Annual survey of asset managers by Russell Investments points to increasing focus and concern over climate risk
Asset managers are increasingly feeling the pressure from institutional investors including pension funds to address ESG issues and provide greater transparency on their efforts to tackle the risks, according to Russell Investments
A 2020 annual ESG survey published last week by Russell Investments found that asset managers' focus had been particularly amplified on climate risk, although governance issues continued to dominate, and that both engagement activities and internally-produced quantitative data were growing.
In the survey of 400 managers, an increasing number said ESG factors could dominate investment decisions, particularly where security returns or risk were affected. The remaining 36 per cent said ESG factors never dominated investment decisions, a drop from 45 per cent last year.
The majority of managers were increasing their access to proprietary data sources, with information gathered by 77 per cent from direct engagement with companies, up from 72 per cent, and 71 per cent from company reports or regulatory filings, up from 66 per cent.
Direct engagement is the main source of ESG data
Across equities, fixed income, and private markets, the number of managers reporting that they primarily relied on internally-produced quantitative data but still used some external data had increased, while those relying solely on external data fell.
Russell Investments director of fixed income research Yoshie Phillips said managers were "continuously trying to build a stronger framework to capture ESG-related info".
Fixed income managers were increasingly focusing on ESG issues and leveraging their investments, Phillips noted. The survey found that 38 per cent reported their regular meetings with management always included ESG discussions, up from 24 per cent last year. Meanwhile the number that never engaged with companies at all halved to 6 per cent.
"Engagement activities have evolved across asset classes. It has been a hot topic for fixed income managers," Phillips said. "The fixed income market accounts for $70tr market cap and most bond issuers do have to come back to the capital market, which means they have to keep a good face with the community.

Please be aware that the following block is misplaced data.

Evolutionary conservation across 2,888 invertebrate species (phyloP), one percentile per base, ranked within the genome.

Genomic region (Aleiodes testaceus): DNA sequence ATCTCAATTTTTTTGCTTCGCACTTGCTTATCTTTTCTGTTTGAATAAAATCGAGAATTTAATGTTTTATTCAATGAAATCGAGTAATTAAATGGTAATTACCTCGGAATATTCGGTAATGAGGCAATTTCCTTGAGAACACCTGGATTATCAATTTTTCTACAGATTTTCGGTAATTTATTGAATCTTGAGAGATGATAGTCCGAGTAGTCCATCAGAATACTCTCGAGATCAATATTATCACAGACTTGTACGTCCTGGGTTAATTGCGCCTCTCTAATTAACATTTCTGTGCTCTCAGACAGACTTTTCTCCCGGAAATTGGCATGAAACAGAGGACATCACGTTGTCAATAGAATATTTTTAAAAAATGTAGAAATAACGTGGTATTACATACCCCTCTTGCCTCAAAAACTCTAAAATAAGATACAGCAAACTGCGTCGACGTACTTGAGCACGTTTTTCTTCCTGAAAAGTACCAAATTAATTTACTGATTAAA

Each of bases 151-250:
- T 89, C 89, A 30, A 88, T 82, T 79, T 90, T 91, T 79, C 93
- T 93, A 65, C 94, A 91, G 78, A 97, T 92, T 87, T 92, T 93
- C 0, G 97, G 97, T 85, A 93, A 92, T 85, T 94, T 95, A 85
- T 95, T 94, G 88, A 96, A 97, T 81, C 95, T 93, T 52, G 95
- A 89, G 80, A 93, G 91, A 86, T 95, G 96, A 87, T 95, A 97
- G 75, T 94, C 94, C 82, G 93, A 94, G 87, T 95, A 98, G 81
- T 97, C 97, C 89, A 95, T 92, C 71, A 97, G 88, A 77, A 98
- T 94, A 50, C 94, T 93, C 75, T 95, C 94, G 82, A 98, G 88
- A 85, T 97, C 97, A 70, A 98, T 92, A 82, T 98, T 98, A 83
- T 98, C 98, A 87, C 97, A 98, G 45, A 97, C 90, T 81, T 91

"There is growing evidence that engagement can provide nudges, even by bondholders. If engagement doesn't result in desirable outcomes, that information itself is useful to asset managers when assessing activities but it is also important feedback for bondholders."
Data coverage for all fixed income segments was improving, the survey found, with both investment-grade and high-yield corporate bonds coming out top for data availability. However, both developed and emerging market sovereign bond data was below 50 per cent coverage, a figure that Phillips blamed on a lack of consistent reporting.
Across equity managers, 57 per cent said they voted against management proposals on at least one occasion, up ten percentage points on last year's survey. Meanwhile, 61 per cent of those based in the UK reported voting against between 0 and 10 per cent of management proposals in 2019, while 8 per cent said they voted against between 50 per cent and 100 per cent.
European equity managers voted against management most often
In the UK at least, the increased focus was largely put down to recent regulatory developments, including new requirements on trustees to provide implementation statements to set out how they have responded to financially material ESG risk.
Director of strategic client solutions and EMEA head of responsible investing Jihan Diolosa commented: "There are increasing numbers of questions around who we are engaging with, what are the managers' stories, and these are coming through from our existing clients and prospective clients. They are wanting more transparency in this space."
The governance element of ESG investing racked up the most focus, with 82 per cent of managers surveyed noting this was their primary concern, although the proportion selecting the environment has risen from 5 per cent to 13 per cent over the last two years.
Russell Investments said the uptick in the latter was largely due to the rise in local regulations, a pattern visible when looking at those who chose environmental considerations as the most important. The number within the UK selecting this in 2020 was 11 per cent, compared to seven per cent in 2018; for continental Europe the difference was more staggering, rising to 24 per cent from four per cent.
Phillips noted that the significance of governance might appear surprising when much of the ESG debate seems focused on climate risk - but she added that governance issues were more pervasive.
"Environment might be important for energy and electricity, but less important for banking," she said. "Corporate governance applies to companies regardless of industries. It is crucial to the company's long-term enterprise value."
Diolosa added: "Even though E, S and G are quite distinct, they are so closely interlinked. Just because G is dominating, it doesn't imply E and S are less important."
This article first appeared at BusinessGreen's sister site Professional Pensions